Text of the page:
If it seems like everyone you know, including yourself, has back pain, you actually might be close to the truth.
"If you go on the street and pick a random group of people, 20 percent will say they have back pain right now, 40 percent will have had it in the past year, and 80 percent have had back pain over the course of their lives," says Patrick Roth, M.D., chairman of the department of neurosurgery at New Jersey's Hackensack University Medical Center and author of The End of Back Pain. That's a lot of back pain.
The cause of all the discomfort? For people over 60, back pain often comes from spinal stenosis, or arthritic wear and tear. "As we age, the joints become enlarged and generate pain," says Dr. Roth. But that's not always the case. In many instances, the cause of back pain isn't as clear.
One thing is for sure, there are certain things, like improperly lifting a heavy object, that can throw your back off and create pain. Here, seven other things that you might not know cause pain, but should be mindful of :
Smoking can affect back pain in two ways. "Smoking has been show to decrease blood supply to the discs in the back, causing premature aging of discs," says Vijay Vad, M.D., an assistant attending physiatrist at the Hospital for Special Surgery in New York City. That premature aging of the discs can cause pain in the lower back, according to the study, which was conducted at John's Hopkins University. Another study from theNorthwestern University School of Medicine found a different smoking-back pain connection. According to that study, smoking affects the way the brain responds to back pain and makes people less resilient to it.
"There's no question that sitting puts pressure on the discs in your back," says Dr Roth. "The pressure decreases blood supply to the discs and increases the risk of disc injury," agrees Dr. Vad. If you're someone who sits at a desk all day, consider using a standing desk to alleviate the pressure on your back, or take breaks every 30 minutes or so to stretch and walk around. Walking can flush toxins and "brings nutrition to the discs," says Dr. Vad.
"The lower back is the ultimate example of the mind-body connection," says Dr. Vad. Stress can tighten your muscles and cause discs to bulge, creating pain. It can also lower your threshold for pain. "It literally stiffens you," says Dr. Roth. Manage your stress with exercise, meditation, and deep breathing.
4. Flying on a plane
The next time you fly, consider checking your heavy luggage instead of storing it overhead. "The pressurized air in the cabin can irritate a disc and make it vulnerable to bulging," says Dr. Vad. "So be careful lifting heavy luggage or heavy weights or doing vigorous sports right after a long flight." He suggests stretching and walking right after a flight to help minimize the risk of disc bulge.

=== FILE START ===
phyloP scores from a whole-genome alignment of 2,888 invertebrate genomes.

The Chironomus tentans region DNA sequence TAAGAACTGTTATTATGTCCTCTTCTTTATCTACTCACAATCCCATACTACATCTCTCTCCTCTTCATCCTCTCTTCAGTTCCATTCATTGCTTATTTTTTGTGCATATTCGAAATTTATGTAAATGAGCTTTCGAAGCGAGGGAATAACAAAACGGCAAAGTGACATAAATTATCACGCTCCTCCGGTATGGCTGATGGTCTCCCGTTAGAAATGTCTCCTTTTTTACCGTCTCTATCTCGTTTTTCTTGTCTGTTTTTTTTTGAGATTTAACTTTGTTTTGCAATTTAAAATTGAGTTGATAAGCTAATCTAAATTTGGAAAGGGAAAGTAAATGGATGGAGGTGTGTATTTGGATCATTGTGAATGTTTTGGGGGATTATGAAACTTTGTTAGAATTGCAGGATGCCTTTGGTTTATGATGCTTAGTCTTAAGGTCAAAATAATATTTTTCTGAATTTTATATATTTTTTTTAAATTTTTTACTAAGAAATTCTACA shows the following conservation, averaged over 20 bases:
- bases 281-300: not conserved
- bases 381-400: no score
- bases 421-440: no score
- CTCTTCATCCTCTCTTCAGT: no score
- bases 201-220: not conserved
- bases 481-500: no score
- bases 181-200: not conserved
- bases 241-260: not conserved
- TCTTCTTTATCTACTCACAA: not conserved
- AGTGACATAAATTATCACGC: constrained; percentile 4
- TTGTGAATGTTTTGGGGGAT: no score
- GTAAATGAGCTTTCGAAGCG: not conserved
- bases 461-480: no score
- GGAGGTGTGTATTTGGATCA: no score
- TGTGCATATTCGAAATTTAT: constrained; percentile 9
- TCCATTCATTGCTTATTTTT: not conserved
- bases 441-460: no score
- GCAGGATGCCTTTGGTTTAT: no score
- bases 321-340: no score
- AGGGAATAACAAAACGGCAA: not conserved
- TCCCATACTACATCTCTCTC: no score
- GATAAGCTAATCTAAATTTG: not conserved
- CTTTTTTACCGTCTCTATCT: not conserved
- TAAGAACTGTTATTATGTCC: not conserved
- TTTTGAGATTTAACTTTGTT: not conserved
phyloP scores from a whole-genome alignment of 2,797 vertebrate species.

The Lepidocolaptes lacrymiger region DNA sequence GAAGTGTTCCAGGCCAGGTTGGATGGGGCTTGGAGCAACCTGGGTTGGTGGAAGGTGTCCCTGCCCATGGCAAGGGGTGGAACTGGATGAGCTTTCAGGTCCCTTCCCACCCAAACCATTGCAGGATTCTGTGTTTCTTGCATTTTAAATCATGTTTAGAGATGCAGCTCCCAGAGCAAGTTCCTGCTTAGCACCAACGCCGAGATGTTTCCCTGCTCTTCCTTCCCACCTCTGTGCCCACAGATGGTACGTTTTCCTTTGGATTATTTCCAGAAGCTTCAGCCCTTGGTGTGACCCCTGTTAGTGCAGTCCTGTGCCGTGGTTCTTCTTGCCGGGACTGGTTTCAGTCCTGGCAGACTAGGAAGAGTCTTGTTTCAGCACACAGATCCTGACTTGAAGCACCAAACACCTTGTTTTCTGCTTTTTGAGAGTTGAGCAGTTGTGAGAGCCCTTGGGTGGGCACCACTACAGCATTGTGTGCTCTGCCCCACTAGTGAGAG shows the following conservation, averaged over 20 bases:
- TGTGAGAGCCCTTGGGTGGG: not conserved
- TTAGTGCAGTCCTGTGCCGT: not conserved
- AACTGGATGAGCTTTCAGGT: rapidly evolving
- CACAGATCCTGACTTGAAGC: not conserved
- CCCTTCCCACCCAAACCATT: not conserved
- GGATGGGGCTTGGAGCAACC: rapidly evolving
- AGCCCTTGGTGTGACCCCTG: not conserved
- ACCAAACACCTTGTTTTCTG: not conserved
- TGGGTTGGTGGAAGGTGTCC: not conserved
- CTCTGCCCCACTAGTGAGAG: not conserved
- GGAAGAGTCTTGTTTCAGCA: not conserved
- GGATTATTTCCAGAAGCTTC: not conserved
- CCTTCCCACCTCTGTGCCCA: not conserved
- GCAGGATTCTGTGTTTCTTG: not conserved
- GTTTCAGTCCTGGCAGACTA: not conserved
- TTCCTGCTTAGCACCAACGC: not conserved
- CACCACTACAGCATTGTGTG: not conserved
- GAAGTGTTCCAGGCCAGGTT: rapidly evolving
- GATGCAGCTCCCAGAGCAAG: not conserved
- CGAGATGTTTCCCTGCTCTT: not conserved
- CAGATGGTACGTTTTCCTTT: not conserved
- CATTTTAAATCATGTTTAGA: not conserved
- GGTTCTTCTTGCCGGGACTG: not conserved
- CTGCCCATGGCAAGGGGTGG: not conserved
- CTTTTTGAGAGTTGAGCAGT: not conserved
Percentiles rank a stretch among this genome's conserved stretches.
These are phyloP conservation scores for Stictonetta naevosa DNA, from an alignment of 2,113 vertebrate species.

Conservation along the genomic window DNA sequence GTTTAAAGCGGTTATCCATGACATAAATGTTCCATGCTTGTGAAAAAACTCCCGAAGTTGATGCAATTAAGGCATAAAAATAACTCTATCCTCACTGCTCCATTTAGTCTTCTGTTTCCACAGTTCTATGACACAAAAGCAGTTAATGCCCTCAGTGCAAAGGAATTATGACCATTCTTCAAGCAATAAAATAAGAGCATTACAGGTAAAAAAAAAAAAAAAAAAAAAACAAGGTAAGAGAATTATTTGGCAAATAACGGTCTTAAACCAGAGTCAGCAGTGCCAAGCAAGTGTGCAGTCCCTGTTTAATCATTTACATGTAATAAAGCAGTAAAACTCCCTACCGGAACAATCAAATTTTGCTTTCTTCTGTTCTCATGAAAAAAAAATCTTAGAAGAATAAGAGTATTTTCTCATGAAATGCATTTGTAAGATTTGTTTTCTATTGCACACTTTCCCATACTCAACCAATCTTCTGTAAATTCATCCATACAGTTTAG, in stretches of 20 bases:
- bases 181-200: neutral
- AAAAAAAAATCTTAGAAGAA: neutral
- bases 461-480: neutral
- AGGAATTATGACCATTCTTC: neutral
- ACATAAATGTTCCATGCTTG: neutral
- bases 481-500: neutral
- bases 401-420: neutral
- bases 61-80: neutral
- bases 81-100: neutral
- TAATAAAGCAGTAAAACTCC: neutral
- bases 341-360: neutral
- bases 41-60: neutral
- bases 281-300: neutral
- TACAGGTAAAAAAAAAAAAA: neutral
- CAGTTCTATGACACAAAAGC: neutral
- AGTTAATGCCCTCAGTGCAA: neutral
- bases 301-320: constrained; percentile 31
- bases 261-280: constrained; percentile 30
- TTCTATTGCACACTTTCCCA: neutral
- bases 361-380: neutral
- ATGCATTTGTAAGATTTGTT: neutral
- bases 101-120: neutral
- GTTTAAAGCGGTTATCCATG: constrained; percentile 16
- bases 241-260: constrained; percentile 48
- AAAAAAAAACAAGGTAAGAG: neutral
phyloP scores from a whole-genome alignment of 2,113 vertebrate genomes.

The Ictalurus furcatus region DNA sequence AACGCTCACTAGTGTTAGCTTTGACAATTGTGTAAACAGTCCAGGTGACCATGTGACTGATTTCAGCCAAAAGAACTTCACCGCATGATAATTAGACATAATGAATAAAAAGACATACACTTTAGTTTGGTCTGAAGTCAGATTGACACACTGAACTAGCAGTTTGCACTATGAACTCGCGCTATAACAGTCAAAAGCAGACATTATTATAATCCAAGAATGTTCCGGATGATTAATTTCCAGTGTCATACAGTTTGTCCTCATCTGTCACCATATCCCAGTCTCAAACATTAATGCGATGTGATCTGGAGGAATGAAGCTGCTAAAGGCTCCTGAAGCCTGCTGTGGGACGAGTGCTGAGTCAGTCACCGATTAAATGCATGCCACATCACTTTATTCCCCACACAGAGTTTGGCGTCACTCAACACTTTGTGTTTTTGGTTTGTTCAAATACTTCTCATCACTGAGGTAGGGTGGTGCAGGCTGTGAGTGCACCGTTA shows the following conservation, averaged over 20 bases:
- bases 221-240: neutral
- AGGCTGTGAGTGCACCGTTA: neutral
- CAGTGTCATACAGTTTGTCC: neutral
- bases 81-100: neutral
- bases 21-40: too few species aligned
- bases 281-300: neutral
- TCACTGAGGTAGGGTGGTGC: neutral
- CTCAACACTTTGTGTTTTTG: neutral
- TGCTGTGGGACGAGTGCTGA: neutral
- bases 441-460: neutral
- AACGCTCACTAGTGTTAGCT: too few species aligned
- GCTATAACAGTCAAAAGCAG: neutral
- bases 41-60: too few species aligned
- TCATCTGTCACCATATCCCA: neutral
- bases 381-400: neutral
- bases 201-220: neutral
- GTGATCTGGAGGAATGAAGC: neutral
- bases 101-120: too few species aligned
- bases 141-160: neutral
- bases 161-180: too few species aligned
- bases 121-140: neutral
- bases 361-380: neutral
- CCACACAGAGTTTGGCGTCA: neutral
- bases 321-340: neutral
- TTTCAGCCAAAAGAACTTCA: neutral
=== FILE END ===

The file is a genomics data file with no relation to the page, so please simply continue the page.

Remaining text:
It stands to reason that being overweight can put more pressure on your back and make you more susceptible to back pain. Onestudy from Stanford Universityfound that people who are extremely overweight are at four times greater risk of having lower back pain. The study also found that doing just 20 minutes of exercise a day can reduce the risk of back pain by 32 percent.
Another part of your diet to pay attention to, according to Dr. Vad? Sugar. "Processed sugars can spike inflammation in the body and cause back pain," says Dr. Vad. So consider cutting back on big sugar offenders like cookies, doughnuts, cake, and other sweets.
6. Your mattress
If you're constantly waking up with back pain, it might be that your mattress is too soft. "A medium-firm mattress is ideal for your back," says Dr. Vad. With a soft mattress, the weight on your back can be uneven and cause you pain.
7. Talking on a cell phone
Talking on your cell phone, especially if you use your shoulder to balance it at your ear, can create uneven pressure, causing neck pain. And that neck pain can extend to your back. Also be mindful if you text a lot—you're potentially straining your neck by looking down repeatedly. Opt for earphones when you talk on your cell, and cut down on texting or try to hold your phone in front of you when texting to reduce the strain on your neck.
If you do have back pain...
Though doctors used to recommend bedrest to help back pain, the thinking has changed. "There's no doubt that returning to activity as best you can is the best thing for back pain," says Dr. Roth. "Movement actually makes pain better." He also recommends doing exercise as well as you can, then when the pain has passed, strengthening your core and abdominal muscles, which help keep your back strong.
As for the best way to lift heavy objects? "You want to do a hip hinge rather than bend from the back," says Dr. Roth. Keep your knees slightly bent and your back locked. "Olympic weightlifters are the least likely to have back problems because they are so meticulous about their form," he says. To learn how to properly lift an object click here. And keep in mind that you should use that technique no matter what you're picking up. "Many problems happen not when you're lifting the fridge, but when you're picking up a piece of paper on the floor and not paying attention," he says.
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